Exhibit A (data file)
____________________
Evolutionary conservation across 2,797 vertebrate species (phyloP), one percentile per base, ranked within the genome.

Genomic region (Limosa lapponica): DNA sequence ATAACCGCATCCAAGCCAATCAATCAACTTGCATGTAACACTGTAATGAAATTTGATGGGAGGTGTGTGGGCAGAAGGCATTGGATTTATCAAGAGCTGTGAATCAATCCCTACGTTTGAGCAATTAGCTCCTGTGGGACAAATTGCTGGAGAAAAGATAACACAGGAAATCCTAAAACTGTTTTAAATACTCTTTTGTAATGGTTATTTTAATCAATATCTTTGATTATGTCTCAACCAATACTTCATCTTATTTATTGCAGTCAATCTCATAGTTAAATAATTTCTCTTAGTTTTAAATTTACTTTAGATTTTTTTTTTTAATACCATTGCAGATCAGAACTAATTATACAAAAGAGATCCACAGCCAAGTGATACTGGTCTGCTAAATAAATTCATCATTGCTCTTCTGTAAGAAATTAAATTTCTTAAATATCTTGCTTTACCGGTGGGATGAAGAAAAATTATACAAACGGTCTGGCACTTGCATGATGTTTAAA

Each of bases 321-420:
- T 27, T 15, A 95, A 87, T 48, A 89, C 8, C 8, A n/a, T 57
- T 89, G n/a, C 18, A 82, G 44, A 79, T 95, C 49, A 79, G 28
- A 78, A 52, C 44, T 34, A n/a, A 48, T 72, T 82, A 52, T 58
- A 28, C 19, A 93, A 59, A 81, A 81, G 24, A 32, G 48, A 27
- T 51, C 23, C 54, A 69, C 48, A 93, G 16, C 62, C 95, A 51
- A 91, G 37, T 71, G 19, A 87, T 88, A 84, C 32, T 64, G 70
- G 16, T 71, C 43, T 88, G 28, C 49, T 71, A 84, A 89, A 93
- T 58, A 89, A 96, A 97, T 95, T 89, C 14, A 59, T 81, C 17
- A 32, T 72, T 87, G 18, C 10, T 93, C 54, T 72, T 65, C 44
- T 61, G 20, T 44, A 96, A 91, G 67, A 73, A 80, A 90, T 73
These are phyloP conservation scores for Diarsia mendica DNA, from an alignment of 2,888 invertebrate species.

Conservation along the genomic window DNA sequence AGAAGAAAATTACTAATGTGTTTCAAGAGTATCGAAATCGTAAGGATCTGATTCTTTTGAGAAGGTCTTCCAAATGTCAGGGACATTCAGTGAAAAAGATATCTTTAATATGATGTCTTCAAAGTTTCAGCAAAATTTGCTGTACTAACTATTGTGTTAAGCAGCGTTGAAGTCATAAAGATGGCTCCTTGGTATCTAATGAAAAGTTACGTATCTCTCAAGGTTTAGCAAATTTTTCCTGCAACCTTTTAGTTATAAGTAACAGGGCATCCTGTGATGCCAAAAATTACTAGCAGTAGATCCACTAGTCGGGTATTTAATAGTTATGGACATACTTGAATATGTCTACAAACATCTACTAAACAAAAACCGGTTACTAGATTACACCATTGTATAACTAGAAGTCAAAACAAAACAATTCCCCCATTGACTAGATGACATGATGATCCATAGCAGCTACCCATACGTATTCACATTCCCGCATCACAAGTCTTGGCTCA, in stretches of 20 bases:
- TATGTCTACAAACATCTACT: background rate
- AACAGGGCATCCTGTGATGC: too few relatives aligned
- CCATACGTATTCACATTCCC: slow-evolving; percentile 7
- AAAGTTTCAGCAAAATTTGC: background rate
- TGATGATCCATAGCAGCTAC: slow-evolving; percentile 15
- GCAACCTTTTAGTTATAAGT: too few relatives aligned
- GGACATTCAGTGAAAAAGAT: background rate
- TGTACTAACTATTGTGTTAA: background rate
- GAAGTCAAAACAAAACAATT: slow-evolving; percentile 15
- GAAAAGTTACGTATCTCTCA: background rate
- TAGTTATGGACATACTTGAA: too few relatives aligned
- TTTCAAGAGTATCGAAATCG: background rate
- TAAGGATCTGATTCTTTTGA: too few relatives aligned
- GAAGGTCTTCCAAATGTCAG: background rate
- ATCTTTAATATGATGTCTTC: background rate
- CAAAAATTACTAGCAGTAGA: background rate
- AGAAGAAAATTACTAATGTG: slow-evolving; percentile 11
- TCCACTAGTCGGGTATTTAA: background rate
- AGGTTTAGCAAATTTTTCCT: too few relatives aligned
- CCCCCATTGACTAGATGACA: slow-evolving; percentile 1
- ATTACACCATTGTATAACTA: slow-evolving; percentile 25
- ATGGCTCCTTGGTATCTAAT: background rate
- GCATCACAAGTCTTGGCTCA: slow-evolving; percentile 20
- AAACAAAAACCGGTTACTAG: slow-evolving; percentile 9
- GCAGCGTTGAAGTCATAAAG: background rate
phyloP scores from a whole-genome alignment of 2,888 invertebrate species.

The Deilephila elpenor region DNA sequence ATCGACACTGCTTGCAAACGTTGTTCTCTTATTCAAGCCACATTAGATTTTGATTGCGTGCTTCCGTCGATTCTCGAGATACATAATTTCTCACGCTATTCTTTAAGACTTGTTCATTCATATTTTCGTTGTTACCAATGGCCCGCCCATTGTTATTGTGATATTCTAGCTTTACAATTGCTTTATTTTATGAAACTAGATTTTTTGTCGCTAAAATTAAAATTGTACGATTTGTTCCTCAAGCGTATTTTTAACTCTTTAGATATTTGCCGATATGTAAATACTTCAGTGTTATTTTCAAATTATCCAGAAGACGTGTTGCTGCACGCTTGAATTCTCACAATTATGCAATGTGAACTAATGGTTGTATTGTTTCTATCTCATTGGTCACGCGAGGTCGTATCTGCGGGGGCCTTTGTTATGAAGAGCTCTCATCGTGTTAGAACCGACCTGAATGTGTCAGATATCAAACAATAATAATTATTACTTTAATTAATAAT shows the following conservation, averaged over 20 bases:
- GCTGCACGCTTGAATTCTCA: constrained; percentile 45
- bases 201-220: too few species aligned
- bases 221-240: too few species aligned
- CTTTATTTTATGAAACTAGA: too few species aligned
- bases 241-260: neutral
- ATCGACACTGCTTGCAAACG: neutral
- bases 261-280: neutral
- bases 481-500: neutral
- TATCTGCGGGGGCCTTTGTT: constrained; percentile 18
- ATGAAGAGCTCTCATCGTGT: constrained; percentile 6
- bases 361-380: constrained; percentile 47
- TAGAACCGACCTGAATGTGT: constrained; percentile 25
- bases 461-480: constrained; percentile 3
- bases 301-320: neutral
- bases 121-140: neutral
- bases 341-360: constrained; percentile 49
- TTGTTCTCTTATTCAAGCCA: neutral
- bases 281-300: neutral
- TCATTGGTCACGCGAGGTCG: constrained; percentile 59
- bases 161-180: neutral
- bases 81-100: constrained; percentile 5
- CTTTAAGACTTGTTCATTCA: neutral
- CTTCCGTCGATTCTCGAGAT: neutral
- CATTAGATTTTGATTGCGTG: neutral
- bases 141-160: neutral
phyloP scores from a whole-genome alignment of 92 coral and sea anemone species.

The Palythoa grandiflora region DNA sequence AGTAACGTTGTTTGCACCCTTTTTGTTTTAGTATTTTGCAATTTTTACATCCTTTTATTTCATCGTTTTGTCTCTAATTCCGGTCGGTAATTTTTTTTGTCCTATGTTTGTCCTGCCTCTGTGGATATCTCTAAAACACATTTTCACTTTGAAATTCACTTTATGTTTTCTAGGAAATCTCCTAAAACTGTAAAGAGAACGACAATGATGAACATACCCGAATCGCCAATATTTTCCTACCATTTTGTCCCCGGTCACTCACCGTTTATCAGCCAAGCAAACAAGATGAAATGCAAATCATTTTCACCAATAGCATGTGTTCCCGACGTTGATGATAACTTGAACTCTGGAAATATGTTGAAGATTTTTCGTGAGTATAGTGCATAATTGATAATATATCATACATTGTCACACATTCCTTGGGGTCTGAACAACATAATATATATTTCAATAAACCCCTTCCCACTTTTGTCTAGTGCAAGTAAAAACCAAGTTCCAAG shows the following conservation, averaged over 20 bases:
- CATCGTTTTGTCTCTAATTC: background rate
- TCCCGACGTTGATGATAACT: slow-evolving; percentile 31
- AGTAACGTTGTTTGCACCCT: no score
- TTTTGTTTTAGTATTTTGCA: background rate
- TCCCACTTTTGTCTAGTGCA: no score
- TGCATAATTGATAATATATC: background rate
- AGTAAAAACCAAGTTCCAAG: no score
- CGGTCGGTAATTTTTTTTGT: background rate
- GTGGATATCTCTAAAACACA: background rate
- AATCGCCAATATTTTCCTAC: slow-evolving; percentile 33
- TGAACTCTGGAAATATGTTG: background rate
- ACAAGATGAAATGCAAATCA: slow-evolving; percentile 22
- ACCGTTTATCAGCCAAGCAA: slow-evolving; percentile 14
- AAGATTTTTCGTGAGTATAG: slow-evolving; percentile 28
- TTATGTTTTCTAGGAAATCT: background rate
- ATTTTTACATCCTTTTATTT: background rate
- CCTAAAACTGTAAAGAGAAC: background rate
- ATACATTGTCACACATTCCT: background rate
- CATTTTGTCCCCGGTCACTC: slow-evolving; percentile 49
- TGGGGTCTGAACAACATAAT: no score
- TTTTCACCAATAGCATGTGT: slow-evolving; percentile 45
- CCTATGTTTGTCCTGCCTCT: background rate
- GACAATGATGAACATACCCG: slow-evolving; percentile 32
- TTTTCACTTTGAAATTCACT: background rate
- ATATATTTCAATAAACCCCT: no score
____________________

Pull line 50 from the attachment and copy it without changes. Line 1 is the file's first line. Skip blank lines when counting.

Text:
- bases 481-500: neutral